4. Browse to your CTFd instance UI (by default and perform the basic Setup filling out all mandatory information minimalistially (as it will be deleted during the import again) and clicking Next on each tab before the last. On the last tab click Finish.

  5. Go to the section Admin Panel > Config > Backup and choose Import CSV

  6. Select Challenges from the CSV Type dropdown

  7. Select the generated .csv file as CSV File and press Import.

Docker container setup

  1. Setup Docker host and Docker compose.

  2. Follow all steps from the CTFd Docker setup to install Docker, download the source code, create containers (for 3.6 or higher) and start them.

  3. After running docker-compose up from previous step, you should be able to browse to your CTFd instance UI (<docker host IP>:8000 by default) and create an admin user and CTF name.

  4. Follow the steps 5-7 from the Local server setup described above.

Non-production Docker image
  1. Install Docker

  2. Run docker pull ctfd/ctfd:<version> the retrieve tag 3.6 or higher

  3. Execute docker run --rm -p 8000:8000 ctfd/ctfd:<version> to run 3.6 or higher

  4. Follow the steps 5-7 from the Local server setup described above

Once you have CTFd up and running, you should see all the created data in the Challenges tab:

CTFd Challenge view
CTFd Scoreboard view
CTFd Statistics view
CTFd Team view

Running FBCTF

FBCTF logo

Please note that Facebook does not publish any versioned releases of FBCTF. They recommend to use the master-branch content from GitHub ( in all their setup methods. There is also no official image on Docker Hub for FBCTF.

  1. Follow any of the options described in the FBCTF Quick Setup Guide.

  2. Browse to your FBCTF instance UI.

  3. Click the Controls tab under the Game Admin panel.

  4. Choose Import Full Game and select the generated .json file.

The following screenshots were taken during a CTF event where Facebook’s game server was used. Juice Shop instances were running in a Docker cluster and individually assigned to a participant via a load balancer.

FBCTF World Map
FBCTF Highlighted target country
FBCTF Hacking Challenge
FBCTF Score Board

Running RootTheBox

RootTheBox logo
  1. Follow either the Installation Tutorial or Docker Deployment guide to install RootTheBox version 3.3 or higher.

  2. Log in with the admin credentials displayed during server start-up.

  3. In the Backup/Restore menu select Import XML and select the generated .xml file.

  4. You can now see the challenges under Game Management in Flags / Boxes / Corps.

The following screenshots show the look & feel of RootTheBox as it was imported from the XML which by default has all the banners and category logos embedded:

RootTheBox Welcome Screen
RootTheBox Missions
RootTheBox Failed Flag Submission
RootTheBox Successful Flag Submission
RootTheBox Score Board

Using other CTF frameworks

CTFd, FBCTF and RootTheBox are not the only possible score servers you can use. Open Source alternatives are for example Mellivora or NightShade. You can find a nicely curated list of CTF platforms and related tools & resources in Awesome CTF on GitHub.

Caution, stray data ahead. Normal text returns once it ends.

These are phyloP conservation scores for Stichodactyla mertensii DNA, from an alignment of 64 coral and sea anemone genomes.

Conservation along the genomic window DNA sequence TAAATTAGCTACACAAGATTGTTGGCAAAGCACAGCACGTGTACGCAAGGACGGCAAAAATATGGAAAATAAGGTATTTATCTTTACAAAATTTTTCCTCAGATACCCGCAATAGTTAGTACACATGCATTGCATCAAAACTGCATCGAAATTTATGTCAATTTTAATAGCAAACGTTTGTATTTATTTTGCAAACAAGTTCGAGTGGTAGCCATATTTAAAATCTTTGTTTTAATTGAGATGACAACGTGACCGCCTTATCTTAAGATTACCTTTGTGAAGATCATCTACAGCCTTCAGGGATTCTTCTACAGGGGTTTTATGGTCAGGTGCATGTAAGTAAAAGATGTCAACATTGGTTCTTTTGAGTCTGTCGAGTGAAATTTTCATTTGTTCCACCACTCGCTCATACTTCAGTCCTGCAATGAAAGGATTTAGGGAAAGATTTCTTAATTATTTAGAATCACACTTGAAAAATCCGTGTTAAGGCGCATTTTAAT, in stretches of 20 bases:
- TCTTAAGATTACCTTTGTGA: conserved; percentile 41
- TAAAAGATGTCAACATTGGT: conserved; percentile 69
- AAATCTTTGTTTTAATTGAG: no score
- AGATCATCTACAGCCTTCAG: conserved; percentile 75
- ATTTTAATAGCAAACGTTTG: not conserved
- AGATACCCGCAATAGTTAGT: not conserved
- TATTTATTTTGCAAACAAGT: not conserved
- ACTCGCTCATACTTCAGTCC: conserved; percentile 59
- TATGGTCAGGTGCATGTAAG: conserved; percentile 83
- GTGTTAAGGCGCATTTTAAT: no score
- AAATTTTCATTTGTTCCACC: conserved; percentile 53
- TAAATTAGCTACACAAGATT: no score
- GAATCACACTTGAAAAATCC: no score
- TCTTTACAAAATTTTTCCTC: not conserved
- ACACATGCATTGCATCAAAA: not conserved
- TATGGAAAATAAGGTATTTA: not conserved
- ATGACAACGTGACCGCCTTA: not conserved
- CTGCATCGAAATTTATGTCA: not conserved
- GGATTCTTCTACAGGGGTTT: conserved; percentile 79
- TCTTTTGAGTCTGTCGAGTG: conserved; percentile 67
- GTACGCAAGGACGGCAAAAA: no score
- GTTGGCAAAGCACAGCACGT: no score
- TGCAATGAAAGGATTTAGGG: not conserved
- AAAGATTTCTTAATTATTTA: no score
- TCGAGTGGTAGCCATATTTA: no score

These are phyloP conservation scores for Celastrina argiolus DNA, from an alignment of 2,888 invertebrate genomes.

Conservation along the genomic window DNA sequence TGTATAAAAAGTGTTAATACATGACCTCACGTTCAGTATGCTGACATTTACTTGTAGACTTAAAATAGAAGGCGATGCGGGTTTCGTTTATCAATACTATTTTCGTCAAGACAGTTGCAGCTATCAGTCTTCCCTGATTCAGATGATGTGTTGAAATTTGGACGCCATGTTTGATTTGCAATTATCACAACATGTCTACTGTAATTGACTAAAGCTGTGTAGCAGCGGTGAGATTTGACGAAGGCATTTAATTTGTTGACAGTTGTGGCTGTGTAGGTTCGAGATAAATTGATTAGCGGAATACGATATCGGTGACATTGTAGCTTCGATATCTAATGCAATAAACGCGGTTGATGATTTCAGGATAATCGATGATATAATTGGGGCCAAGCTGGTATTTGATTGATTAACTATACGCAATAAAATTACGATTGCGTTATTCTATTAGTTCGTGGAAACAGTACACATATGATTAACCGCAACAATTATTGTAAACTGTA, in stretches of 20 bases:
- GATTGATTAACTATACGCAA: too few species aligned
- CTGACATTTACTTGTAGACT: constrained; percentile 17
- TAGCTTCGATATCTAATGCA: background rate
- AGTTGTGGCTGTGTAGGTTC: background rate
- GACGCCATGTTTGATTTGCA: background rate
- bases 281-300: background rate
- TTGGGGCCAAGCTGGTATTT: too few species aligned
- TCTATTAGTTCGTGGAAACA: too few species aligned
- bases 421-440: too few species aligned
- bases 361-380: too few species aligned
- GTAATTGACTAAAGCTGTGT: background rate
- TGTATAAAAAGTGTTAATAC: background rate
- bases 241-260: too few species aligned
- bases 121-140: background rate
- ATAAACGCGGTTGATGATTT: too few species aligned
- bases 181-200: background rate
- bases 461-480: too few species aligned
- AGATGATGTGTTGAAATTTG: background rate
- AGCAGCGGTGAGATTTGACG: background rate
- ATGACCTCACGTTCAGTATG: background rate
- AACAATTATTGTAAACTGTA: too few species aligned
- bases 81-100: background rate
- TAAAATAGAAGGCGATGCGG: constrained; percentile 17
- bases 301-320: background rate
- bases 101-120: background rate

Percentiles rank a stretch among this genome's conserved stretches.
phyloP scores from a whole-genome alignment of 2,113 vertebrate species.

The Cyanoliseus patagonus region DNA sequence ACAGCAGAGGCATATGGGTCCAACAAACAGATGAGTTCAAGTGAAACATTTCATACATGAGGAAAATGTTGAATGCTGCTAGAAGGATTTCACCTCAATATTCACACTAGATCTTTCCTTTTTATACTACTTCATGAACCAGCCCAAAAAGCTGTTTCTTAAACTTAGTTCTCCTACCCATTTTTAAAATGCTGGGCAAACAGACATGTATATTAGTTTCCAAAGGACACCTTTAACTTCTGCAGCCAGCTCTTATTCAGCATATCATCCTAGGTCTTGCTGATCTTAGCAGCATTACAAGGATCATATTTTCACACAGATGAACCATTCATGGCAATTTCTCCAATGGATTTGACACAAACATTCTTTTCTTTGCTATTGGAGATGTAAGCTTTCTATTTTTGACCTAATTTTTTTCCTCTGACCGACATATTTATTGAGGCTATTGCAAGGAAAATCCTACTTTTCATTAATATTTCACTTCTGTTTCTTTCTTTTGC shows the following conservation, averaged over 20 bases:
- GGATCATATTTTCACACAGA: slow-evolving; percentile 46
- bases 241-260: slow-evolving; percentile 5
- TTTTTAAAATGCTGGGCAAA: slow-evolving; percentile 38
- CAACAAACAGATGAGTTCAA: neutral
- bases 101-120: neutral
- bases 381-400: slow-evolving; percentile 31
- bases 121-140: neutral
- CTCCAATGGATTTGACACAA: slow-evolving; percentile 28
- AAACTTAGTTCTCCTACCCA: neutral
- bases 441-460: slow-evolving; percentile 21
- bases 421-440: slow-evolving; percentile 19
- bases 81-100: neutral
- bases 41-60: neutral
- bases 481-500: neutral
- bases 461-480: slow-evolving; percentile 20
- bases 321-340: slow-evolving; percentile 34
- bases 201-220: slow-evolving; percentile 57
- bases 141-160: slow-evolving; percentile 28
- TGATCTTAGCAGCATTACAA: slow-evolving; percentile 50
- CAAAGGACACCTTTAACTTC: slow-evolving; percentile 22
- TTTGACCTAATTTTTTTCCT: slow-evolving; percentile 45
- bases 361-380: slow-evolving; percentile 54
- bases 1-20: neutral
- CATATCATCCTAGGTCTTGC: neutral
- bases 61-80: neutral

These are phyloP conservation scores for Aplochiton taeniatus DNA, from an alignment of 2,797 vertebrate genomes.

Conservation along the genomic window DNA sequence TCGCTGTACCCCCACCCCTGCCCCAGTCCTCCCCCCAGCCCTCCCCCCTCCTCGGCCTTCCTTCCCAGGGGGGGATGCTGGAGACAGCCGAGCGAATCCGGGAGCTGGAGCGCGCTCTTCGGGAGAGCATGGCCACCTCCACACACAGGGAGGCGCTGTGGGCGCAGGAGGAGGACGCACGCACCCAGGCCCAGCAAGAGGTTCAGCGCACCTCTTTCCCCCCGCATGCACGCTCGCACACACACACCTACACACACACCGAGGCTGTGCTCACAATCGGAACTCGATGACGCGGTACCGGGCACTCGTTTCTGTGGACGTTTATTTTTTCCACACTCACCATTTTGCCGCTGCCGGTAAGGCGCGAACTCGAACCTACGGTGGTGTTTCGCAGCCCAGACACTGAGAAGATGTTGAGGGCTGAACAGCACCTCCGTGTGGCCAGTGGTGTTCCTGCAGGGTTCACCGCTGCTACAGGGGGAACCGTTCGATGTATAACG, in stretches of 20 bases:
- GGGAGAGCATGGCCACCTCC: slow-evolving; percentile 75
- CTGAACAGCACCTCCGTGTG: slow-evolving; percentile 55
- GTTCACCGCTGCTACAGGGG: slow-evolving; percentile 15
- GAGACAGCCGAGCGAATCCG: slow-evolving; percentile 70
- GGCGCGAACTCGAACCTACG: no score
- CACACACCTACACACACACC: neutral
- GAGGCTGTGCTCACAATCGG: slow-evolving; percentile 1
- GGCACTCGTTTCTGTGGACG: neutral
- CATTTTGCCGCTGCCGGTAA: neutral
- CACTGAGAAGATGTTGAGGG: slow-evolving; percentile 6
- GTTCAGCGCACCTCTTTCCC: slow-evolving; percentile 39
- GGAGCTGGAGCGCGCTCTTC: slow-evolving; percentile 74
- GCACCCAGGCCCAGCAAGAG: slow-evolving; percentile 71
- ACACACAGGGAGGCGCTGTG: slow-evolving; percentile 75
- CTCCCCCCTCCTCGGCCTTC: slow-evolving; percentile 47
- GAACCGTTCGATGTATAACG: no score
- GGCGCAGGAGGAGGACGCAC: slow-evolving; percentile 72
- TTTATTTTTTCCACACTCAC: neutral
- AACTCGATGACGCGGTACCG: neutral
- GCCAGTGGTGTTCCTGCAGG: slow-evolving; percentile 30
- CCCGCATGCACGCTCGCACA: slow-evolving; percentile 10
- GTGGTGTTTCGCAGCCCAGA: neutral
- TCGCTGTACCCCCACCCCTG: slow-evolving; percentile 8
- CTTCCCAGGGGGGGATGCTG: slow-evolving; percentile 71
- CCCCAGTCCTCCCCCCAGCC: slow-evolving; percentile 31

All these platforms have one thing in common: Unless you write a dedicated lib/generators/-file 😉, you have to set up the challenges inside them manually on your own. Of course you can choose aspects like score per challenge, description etc. like you want. For the CTF to actually work there is only one mandatory prerequisite:

The flag code for each challenge must be declared as the result of


with being the name column of the Challenges table in the Juice Shop’s underlying database. The ctfKey has been described in the Overriding the ctf.key section above.

Feel free to use the implementation within juice-shop-ctf-cli as an example:

var jsSHA = require('jssha')

function hmacSha1 (secretKey, text) {
  var shaObj = new jsSHA('SHA-1', 'TEXT')
  shaObj.setHMACKey(secretKey, 'TEXT')
  return shaObj.getHMAC('HEX')

In cryptography, a keyed-hash message authentication code (HMAC) is a specific type of message authentication code (MAC) involving a cryptographic hash function and a secret cryptographic key. It may be used to simultaneously verify both the data integrity and the authentication of a message, as with any MAC. Any cryptographic hash function, such as MD5 or SHA-1, may be used in the calculation of an HMAC; the resulting MAC algorithm is termed HMAC-MD5 or HMAC-SHA1 accordingly. The cryptographic strength of the HMAC depends upon the cryptographic strength of the underlying hash function, the size of its hash output, and on the size and quality of the key.

An iterative hash function breaks up a message into blocks of a fixed size and iterates over them with a compression function. For example, MD5 and SHA-1 operate on 512-bit blocks. The size of the output of HMAC is the same as that of the underlying hash function (128 or 160 bits in the case of MD5 or SHA-1, respectively), although it can be truncated if desired.

HMAC does not encrypt the message. Instead, the message (encrypted or not) must be sent alongside the HMAC hash. Parties with the secret key will hash the message again themselves, and if it is authentic, the received and computed hashes will match.[2]

Commercial use disclaimer

Bear in mind: With the increasing number of challenge solutions (this book included) available on the Internet it might not be wise to host a professional CTF for prize money with OWASP Juice Shop!